New clinical standards have been announced by NHS England’s Sir Bruce Keogh to improve NHS care seven days per week.
The results of Sir Bruce’s review into seven-day care could “undo more than 50 years of… practice that have failed to put the interests of patients first”, he claims.
He recommends that NHS providers and commissioners explore new ways of working, such as in networks, collaboratives and federations in order to make seven-day working financially and clinically sustainable.
He said: "As the custodians of £97 billion of public money, we must buy the health services patients deserve. We know that patients and the public want us to act now to make seven-day services a reality in all parts of the NHS.”
Recent reviews of over 14 million hospital admissions have found the risk of mortality at the weekend increases by 11% on a Saturday and 16% on a Sunday.
Sir Bruce’s review cited variable staffing levels, fewer decision makers at consultant levels and a lack of community and primary care services that could prevent unnecessary admissions and support timely discharge as a cause of increased mortality rates.
The new standards describe the standard of urgent and emergency care all patients should expect throughout the week. For example, the standards describe how quickly people admitted to hospital should be assessed by a consultant and the process for handovers between clinical teams.
According to Sir Bruce, NHS England should back the standards with incentives, rewards and sanctions with the aim of implementing them by the end of the 2016/17 financial year.
The Care Quality Commission will be asked to consider how implementation of the standards can be assessed.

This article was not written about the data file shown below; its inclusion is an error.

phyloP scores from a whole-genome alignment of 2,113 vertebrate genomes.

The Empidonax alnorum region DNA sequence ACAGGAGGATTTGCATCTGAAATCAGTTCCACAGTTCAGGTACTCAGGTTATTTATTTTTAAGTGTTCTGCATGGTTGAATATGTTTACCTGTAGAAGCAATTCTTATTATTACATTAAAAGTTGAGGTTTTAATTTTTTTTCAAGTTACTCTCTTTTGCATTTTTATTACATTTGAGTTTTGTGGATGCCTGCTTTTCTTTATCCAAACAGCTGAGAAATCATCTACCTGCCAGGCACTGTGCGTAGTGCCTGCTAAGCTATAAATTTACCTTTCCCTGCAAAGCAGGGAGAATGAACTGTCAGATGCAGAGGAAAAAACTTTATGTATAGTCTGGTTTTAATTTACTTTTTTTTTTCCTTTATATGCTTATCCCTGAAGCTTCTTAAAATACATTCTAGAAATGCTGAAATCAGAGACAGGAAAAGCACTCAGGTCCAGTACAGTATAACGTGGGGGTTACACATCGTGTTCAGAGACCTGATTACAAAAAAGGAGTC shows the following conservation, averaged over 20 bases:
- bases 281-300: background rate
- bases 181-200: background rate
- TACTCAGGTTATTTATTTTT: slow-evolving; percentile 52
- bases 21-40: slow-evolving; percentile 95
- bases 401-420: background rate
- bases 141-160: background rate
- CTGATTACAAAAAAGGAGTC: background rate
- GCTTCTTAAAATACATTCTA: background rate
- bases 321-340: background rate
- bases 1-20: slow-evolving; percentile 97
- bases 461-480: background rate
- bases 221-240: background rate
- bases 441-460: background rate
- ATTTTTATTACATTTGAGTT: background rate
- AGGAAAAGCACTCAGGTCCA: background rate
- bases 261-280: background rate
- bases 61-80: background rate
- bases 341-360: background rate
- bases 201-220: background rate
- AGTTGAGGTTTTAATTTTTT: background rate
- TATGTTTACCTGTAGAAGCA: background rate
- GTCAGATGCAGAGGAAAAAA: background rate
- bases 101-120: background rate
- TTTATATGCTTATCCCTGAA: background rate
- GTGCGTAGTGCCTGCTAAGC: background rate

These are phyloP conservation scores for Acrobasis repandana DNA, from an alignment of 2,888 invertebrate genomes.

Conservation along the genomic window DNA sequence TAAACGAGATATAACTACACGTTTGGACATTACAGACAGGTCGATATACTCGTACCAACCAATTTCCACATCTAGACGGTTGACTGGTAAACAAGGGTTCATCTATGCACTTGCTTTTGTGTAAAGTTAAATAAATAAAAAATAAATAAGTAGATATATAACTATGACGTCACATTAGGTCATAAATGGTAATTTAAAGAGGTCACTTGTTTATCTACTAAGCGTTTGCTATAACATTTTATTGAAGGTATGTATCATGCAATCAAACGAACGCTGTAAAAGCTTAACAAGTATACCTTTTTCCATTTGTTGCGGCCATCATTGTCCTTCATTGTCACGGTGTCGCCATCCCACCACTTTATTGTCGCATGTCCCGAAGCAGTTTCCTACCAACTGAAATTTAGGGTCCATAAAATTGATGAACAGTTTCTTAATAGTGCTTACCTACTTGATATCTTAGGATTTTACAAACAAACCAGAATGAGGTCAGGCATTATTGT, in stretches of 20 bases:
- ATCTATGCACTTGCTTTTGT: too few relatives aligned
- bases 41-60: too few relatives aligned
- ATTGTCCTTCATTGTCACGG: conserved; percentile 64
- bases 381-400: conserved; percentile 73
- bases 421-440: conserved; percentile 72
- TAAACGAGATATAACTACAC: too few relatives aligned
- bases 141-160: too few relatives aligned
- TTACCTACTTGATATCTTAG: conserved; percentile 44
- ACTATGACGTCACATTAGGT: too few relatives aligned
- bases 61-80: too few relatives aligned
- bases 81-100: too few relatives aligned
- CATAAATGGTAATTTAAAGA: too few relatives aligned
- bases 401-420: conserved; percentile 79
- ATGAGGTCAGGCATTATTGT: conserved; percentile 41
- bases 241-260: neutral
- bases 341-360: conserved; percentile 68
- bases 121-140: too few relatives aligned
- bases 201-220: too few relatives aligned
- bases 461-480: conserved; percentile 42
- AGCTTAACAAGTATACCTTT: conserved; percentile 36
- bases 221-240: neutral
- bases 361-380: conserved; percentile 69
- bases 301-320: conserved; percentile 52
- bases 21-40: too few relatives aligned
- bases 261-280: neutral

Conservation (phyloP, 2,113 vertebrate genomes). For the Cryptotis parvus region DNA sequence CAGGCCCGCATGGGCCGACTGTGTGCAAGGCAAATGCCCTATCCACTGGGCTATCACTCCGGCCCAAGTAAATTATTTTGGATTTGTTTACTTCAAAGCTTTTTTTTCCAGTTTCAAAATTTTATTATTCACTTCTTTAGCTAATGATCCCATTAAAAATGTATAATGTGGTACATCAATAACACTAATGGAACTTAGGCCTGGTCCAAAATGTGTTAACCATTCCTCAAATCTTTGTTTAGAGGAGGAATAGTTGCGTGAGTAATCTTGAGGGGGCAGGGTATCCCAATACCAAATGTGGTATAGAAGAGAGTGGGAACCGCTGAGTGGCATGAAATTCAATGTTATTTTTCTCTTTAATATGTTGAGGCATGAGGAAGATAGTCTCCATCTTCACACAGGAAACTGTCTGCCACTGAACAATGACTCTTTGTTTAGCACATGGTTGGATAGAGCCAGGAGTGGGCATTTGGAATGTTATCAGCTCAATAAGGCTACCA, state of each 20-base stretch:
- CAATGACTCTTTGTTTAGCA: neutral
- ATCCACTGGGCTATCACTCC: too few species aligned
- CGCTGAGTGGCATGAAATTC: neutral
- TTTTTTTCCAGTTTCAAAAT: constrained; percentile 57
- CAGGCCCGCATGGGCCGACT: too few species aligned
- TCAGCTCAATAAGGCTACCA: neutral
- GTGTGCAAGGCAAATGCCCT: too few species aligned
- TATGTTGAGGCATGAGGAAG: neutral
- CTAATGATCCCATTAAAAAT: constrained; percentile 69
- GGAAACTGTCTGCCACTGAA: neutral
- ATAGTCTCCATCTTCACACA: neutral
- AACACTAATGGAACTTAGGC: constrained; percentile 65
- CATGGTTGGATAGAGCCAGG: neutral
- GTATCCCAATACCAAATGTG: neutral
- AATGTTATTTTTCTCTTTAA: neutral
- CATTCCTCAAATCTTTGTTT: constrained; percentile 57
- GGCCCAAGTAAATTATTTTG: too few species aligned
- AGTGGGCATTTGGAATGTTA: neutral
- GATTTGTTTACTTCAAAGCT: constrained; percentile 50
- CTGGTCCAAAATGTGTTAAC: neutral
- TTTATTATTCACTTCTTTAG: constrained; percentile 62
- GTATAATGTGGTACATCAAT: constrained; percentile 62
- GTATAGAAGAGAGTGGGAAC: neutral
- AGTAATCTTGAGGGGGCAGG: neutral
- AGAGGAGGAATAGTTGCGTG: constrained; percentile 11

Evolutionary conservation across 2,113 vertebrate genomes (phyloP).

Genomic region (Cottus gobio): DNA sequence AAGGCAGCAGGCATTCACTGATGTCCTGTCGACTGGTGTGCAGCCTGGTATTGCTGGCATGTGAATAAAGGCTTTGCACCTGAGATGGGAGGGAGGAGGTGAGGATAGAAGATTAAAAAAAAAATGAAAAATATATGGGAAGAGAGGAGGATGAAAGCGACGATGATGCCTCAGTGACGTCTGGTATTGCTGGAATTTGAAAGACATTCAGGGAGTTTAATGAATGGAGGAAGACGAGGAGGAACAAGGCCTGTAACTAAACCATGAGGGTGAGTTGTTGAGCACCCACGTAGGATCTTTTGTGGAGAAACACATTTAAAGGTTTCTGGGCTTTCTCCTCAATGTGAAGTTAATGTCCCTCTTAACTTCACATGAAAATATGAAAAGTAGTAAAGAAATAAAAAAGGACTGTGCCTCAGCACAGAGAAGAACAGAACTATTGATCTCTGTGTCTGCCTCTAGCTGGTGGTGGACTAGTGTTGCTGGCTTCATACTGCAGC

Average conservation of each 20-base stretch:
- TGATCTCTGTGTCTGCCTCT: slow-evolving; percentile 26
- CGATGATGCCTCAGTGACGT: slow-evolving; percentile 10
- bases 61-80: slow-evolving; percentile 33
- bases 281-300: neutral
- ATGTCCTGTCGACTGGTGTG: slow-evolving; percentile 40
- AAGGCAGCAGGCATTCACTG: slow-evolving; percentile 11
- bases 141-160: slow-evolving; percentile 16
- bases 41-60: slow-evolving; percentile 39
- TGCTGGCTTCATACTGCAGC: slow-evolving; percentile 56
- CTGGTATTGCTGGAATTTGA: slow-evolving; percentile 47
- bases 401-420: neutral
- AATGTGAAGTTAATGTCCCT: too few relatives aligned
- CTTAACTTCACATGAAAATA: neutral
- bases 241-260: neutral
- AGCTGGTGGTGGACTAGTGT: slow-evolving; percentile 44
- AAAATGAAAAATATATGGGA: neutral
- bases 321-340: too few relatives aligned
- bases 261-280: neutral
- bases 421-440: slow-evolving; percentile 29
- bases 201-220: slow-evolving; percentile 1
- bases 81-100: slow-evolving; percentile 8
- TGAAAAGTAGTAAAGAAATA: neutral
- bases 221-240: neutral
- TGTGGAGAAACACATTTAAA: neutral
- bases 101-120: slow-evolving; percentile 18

Dr Peter Carter, chief executive of the Royal College of Nursing said: "Of course, much of the NHS already operates on a seven day system, both within and outside hospitals.
“However, Sir Bruce is right that radical change will be required to meet the ambitions he has set out today. What is required is a whole system change. It is not simply a question of changing the way some consultants work, there is a level of complexity which needs to be addressed, taking in everyone from porters to radiographers to technicians, all of whom provide vital services which help keep patients safe.
Dr Mark Porter, chair of the British Medical Association council said: “Delivering more seven-day services will have a number of practical implications, not least on working patterns within the NHS and the vast majority of consultants already lead the delivery of urgent and emergency care at weekends.
“As the report makes clear, doctors are only one part of the solution. Ensuring necessary diagnostic, support and community services are accessible across seven days is also essential to making this work.
“There are no easy solutions, no ‘one size fits all’ answer and delivering more care will require a system-wide approach, but the case for seven-day services has been made and the focus now has to be on developing workable models for delivering it.”
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